Artist Spotlight: Brett Freund, McKnight Artist Fellow
Brett Freund’s work incorporates color, sketching, and repetition. He intuitively constructs from slip cast parts. The result is a single product that communicates preciousness, but is manipulated with a chaotic energy. Although he essentially uses prototypes and reproducible parts, he creates decorative objects with personal, interior spaces.
Freund is a 2018 recipient of the McKnight Artist Fellowship for Ceramic Artists and NCC is proud to be part of his professional and creative journey.
The McKnight Artist Fellowship supports outstanding Minnesota ceramic artists who identify with any methodology: functional, sculptural, relational, all techniques are welcome. The intent of this program is to recognize and support mid-career artists living and working in Minnesota who demonstrate a sustained level of accomplishment, commitment, and artistic excellence. Two $25,000 grants will be awarded in 2019. We will be accepting applications until May 24, 2019 at 5 pm. If you have any questions about the program or the application process, please contact Jill Foote-Hutton, Coordinator of Artist Services & Storytelling at firstname.lastname@example.org
Freund generously shares a bit about his fellowship year below, and illuminates how the award will continue making an impact on his practice long after the award year concludes.
NCC: Would you please share how your expectations of the fellowship have or haven't changed since receiving the award? How has it impacted your approach to your practice?
BF: I made a lot of choices immediately by updating my digital technology in order to start connecting my work with people online better. On Instagram, I've been posting images of my work using old film cameras to help make my feed feel more unique and I've been firing once a month for my own online sales, selling out regularly.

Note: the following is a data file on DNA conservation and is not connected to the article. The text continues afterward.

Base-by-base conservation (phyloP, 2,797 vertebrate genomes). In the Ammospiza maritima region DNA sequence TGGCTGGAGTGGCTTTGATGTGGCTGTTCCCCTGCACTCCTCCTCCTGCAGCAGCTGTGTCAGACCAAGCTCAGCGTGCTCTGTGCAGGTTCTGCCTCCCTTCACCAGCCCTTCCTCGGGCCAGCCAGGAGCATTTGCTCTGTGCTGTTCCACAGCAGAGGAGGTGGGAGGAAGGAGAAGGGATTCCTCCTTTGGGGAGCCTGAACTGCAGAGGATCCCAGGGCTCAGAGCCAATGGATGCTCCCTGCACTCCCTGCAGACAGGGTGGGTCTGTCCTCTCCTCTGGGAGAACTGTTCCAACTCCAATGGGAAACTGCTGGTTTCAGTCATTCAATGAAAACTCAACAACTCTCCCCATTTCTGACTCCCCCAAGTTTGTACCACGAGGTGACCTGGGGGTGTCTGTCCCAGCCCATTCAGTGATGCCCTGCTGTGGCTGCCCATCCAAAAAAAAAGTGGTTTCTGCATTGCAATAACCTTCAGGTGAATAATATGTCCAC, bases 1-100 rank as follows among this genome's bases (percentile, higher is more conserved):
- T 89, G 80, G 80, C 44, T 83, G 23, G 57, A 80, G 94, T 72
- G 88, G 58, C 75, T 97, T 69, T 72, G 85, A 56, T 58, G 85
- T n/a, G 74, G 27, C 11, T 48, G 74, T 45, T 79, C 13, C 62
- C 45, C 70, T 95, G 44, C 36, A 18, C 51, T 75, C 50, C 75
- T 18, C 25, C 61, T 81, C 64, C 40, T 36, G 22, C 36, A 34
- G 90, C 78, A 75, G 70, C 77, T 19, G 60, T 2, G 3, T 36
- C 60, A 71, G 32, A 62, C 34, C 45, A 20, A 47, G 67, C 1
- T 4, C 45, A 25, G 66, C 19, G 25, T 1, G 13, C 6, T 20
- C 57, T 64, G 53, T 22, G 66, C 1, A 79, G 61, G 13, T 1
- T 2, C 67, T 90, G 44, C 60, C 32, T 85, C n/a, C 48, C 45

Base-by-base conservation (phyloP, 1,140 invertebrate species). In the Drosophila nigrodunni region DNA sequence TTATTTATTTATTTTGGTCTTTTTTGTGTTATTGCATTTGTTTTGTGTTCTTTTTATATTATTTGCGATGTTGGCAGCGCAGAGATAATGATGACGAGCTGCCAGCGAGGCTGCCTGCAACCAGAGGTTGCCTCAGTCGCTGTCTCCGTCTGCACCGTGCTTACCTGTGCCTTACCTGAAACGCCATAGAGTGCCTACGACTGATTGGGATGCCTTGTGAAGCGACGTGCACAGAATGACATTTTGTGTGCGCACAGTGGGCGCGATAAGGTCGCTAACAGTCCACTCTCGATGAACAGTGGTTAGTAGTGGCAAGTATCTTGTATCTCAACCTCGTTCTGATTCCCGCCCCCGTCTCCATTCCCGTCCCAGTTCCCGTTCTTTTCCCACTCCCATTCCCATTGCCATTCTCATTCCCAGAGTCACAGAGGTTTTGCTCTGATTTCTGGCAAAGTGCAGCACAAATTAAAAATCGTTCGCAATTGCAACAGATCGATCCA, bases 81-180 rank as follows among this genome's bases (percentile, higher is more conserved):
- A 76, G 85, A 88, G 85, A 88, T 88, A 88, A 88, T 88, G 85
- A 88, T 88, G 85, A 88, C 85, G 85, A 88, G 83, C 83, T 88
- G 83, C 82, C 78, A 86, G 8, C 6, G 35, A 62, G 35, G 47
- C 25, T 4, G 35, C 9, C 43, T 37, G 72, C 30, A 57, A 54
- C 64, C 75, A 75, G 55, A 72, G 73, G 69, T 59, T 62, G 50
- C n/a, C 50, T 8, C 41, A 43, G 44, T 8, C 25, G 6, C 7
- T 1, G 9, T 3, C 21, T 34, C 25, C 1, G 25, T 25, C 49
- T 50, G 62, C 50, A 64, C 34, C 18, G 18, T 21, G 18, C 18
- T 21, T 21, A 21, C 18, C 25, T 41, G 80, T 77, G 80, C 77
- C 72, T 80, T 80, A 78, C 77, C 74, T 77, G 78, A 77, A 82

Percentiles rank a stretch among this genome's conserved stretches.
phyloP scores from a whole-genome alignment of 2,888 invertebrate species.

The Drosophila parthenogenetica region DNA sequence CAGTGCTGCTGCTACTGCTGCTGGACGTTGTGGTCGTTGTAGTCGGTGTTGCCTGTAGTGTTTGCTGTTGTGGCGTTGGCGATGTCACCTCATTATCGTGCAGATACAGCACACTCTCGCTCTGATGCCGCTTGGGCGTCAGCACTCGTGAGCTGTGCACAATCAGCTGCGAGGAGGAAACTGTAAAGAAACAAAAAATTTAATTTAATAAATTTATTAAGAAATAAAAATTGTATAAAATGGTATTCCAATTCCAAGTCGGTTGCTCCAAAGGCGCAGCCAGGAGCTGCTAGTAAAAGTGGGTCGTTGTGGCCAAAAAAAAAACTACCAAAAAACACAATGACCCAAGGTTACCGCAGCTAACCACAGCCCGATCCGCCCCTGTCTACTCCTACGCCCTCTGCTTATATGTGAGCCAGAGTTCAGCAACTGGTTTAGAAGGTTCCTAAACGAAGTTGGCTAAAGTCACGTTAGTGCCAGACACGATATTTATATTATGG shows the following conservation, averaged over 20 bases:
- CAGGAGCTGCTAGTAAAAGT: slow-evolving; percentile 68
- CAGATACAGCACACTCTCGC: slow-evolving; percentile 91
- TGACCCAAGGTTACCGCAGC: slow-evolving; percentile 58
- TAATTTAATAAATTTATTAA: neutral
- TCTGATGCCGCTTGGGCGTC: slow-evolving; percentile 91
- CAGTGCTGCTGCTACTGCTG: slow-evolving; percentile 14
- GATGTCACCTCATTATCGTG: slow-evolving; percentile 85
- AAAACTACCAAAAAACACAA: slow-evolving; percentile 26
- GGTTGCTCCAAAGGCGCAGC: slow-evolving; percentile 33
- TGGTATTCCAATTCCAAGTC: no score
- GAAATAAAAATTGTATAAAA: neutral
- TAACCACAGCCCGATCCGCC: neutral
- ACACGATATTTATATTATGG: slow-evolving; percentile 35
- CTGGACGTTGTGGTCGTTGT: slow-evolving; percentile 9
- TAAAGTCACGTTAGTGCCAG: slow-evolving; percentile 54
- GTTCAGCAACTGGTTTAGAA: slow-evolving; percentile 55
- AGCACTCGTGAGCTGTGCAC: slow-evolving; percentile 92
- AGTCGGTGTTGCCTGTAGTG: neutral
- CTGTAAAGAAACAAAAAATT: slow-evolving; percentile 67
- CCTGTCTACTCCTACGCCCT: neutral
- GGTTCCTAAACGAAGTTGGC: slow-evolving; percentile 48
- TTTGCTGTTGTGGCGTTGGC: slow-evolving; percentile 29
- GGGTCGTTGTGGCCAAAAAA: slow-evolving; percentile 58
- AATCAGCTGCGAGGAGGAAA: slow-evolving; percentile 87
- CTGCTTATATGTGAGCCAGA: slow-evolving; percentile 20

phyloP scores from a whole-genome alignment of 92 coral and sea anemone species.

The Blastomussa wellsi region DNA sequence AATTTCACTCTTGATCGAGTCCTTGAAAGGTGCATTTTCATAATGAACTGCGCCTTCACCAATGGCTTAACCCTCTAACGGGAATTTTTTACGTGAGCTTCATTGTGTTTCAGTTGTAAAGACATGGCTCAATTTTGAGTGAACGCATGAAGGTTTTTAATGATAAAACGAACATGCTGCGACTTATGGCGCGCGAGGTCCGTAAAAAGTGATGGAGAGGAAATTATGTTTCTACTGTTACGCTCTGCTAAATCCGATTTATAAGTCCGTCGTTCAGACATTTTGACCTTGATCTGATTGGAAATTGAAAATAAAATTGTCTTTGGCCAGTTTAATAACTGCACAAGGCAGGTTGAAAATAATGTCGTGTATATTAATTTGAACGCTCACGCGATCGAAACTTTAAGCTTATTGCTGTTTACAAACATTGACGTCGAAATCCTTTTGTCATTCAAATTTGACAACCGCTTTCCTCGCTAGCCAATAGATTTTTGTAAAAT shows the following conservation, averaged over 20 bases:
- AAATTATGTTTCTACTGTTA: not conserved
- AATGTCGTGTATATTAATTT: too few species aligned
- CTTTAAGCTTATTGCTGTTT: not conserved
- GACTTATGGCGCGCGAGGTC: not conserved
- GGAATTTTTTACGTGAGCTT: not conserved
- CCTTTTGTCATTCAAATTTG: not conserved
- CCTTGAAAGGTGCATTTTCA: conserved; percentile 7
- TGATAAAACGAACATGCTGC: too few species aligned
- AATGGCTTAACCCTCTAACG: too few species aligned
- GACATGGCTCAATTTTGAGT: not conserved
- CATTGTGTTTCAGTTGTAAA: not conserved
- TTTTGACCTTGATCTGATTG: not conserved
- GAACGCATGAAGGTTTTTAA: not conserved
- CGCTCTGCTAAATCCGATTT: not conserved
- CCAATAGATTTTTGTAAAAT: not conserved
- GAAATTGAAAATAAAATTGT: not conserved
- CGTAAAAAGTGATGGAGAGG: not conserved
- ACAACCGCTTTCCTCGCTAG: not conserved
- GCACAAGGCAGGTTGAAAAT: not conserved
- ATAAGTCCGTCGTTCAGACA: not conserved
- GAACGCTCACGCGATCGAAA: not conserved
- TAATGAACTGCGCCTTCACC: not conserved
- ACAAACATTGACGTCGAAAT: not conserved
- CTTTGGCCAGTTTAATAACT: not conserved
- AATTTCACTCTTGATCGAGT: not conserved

NCC: What new questions have evolved in your research?
BF: Now that a few of my immediate goals have been met I'm starting to think about adding more variety of form to my library of molds. Smaller cup pieces have worked really well as an object that is easily purchased and shipped to customers. I need something larger in scale that is more of an exhibition piece. I'd like to accomplish this goal by the spring.
NCC: What is the most surprising plus about the McKnight Fellowship Award and how are you using it to your advantage?
BF: Northern Clay Center has always been a welcoming and supportive environment but after receiving this grant everybody from the office to the gallery has been exceedingly helpful and encouraging. It has made me realize how important they are to my practice and they've invited me to exhibit at APF which couldn't be at a better time. I figured out, just for fun, that if I used this grant to pay for my firing fees at NCC I could fire there every month for over a decade. Not my intentions though.
NCC: What has been the most unexpected challenge of your award year thus far and how are you devising solutions to overcome the challenge?
BF: This grant for me is a long distance run. I want to make ceramics for as long as possible and have the financial capability to achieve my ideas. I'm not at a point in my life where I can own my own house but when I get there I'd like to have some grant left so I can get a kiln. I just don't have the space right now. I've decided I don't want to make any big changes in my work since sales are going well. Most of my effort is in making the work, using the grant for materials/firings, and putting the profits from my sales into my savings. I have had ceramic opportunities in the past that I turned down because of the cost, but now I'm free to say yes to any opportunities in the future. This grant has given me wiggle room.